7. Use common areas for conversations. So, I have to put down the phone that I didn't silence, pause the latest cat video mashups, go to a perimeter hallway to have a "quiet" conversation with a voice that is one octave below James Earl Jones', so to not disturb people? Ain't happening.

The point here is that cat videos are the devil and will eventually get your fired. TOTALLY WORTH IT!

1. Yell across cubes. Wasn't this already covered under the indoor voice rule?

2. Sneak up on people. We have carpet and are exposed on one side... how can we NOT sneak up? Many people walk around without shoes on. What are they, commandos?

3. Loiter or have conversations outside someone's cube. Really? How is this going to be enforced? Oh yeah, MBWA, Managing By Wandering Around.

4. Cut through cube areas. Wait... what? So, you finally found who you're looking for and you can't actually walk down that aisle to them? What are you supposed to do, jump up and down while waving your hands to get their attention? They probably have their headset or buds on and not paying attention. Go back to your desk and IM them... duh.

5. Eavesdrop. Another rule that can't be enforced. You have to have your own back at work. How else do you find out if someone is talking about you? Voices carry. By nature, we humans are curious. By default, we work in such close quarters that eavesdropping is the norm. The walls, floors, desks, ventilation systems all have ears. No one speaks in hushed tones because no one has an indoor voice.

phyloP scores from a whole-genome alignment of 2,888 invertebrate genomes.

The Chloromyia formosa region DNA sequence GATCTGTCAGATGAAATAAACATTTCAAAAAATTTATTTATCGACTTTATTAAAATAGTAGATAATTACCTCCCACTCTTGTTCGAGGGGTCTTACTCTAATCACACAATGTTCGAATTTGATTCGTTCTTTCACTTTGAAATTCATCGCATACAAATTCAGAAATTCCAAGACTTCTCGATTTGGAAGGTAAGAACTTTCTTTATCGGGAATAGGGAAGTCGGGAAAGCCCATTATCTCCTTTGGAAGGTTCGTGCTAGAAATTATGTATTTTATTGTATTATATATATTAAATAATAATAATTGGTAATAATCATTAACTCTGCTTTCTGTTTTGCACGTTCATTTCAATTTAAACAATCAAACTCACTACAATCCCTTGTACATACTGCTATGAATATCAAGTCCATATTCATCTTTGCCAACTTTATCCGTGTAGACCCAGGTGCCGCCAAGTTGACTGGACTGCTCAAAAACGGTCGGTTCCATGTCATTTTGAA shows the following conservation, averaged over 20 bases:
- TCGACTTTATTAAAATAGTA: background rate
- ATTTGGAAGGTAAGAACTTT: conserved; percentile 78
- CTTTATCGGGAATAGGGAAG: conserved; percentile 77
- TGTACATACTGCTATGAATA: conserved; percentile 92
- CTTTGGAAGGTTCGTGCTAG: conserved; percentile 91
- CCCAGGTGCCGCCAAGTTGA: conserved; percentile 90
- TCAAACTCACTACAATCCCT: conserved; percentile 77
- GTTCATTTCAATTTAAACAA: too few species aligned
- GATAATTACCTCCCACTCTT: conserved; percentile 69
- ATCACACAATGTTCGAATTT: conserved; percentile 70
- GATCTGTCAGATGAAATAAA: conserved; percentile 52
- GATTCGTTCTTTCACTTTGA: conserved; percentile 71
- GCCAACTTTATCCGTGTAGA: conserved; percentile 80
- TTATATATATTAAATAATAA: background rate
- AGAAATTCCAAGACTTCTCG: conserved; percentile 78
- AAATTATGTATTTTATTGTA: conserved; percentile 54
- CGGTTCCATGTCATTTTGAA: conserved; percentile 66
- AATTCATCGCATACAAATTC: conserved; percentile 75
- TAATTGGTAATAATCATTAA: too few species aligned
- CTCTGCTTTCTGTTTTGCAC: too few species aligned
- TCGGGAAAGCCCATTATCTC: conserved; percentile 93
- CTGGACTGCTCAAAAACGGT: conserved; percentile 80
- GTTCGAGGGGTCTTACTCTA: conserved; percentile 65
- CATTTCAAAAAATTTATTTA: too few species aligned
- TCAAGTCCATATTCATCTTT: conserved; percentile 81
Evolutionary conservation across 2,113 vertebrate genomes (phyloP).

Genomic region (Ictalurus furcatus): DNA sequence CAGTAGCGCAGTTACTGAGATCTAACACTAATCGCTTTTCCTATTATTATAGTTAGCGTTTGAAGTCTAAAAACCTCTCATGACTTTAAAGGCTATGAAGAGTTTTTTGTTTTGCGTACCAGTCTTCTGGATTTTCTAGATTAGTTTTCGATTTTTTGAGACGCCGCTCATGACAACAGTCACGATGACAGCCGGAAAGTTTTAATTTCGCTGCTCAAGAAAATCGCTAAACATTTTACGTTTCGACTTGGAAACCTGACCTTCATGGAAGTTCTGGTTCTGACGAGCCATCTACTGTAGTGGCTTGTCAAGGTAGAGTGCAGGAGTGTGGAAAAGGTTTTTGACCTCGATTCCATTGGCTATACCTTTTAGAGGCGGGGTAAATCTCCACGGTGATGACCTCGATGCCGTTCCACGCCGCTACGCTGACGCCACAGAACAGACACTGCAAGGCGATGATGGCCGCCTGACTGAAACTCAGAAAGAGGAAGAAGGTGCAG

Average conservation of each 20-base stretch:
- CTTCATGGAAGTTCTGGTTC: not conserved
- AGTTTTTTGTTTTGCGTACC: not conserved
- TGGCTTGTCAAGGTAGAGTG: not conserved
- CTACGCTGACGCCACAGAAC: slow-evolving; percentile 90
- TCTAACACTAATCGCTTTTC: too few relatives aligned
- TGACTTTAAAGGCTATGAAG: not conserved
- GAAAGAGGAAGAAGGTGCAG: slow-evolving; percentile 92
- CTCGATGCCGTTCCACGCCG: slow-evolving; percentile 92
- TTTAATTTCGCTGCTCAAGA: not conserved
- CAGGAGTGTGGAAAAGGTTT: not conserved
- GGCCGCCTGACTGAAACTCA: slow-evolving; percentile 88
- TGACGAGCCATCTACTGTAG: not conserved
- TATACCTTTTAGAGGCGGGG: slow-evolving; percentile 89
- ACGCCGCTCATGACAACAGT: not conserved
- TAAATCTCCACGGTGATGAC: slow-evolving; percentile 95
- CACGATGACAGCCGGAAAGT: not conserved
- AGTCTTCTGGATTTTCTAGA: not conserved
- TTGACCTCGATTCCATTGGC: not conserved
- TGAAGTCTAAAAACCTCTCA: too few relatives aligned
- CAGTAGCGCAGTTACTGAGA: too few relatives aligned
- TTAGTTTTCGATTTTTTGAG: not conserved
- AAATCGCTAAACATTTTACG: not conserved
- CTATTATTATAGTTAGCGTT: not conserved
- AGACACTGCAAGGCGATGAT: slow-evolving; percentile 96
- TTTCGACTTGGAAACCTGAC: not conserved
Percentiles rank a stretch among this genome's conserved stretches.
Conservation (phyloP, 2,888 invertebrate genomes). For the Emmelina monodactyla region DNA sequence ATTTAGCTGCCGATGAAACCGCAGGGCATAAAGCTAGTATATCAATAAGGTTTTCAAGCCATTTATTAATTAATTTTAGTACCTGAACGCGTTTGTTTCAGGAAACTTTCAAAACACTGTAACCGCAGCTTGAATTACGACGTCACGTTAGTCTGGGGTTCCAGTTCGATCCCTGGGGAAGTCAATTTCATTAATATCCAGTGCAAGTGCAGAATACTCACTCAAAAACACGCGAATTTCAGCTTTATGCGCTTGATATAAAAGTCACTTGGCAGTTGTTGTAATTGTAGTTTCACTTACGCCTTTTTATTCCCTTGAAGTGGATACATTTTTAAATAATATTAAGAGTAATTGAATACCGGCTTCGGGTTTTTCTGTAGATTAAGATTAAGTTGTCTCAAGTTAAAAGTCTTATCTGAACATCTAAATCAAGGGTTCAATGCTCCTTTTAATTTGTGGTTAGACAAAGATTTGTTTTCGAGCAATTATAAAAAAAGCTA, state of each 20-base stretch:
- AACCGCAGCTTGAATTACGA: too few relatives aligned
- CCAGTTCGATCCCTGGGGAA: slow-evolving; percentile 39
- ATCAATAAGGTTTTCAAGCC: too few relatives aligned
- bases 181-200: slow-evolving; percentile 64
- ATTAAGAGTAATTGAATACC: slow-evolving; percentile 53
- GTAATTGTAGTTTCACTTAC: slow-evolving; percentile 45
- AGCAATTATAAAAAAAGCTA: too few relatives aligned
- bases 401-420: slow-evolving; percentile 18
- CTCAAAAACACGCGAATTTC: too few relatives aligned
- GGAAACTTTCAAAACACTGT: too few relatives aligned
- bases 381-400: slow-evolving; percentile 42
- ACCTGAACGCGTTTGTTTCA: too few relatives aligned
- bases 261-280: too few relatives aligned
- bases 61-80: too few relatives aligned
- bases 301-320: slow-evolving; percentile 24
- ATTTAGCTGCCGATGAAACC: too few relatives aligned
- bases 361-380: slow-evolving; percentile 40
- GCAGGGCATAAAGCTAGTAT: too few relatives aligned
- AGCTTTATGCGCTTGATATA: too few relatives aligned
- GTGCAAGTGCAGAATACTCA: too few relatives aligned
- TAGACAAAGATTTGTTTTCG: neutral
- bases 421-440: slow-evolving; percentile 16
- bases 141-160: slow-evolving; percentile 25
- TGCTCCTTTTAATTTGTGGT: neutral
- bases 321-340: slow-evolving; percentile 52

6. Conduct personal grooming. OK, I'm on board with this one. Anyone clipping their nails at their desk should be flogged. It's disgusting... stop it. That's what home is for. Other grooming atrocities such as applying nail polish remover, refreshing cologne/perfume, popping zits, etc. Pop your zits in the bathroom!!!!

7. Get caught watching cat videos. Duh. It's not breaking the law if you don't get caught but just don't get caught.

With the Don'ts list, it seems that common courtesy has been forgotten these days. Some of those are painfully obvious, the rest are unenforceable. I think gentle reminders are a good thing. I also think working in a clean, polite environment is a good thing. Etiquette in itself is a good thing. The biggest problem I see is that we don't use much etiquette at home, I still walk around in my underwear at the house (we're empty nesters so I can get away with it) but probably wouldn't at work. I've threatened to because of archaic dress codes but I like getting paid so I stay dressed.

Since our cubes are our home away from home I think etiquette is optional. We are usually on the "best behaviour" rule at work. Be professional they say, be cognizant of others they say, stop farting in the general direction of your workmates they say. I'm at home in my cube and I'll break all the unwritten rules. I always excuse myself after a smelly, inaudible fart if pinpointed as the culprit. Else I'll find a convincing way to pass the blame to someone else.

NOTE: Right before finishing the Do's entry, I burped into a napkin. It was audible enough for one of my cube farm neighbors to hear it. I excused myself but I must admit I'm quite proud of it. Made me feel like I was home.

Author: John Rowles Published: 2018-04-07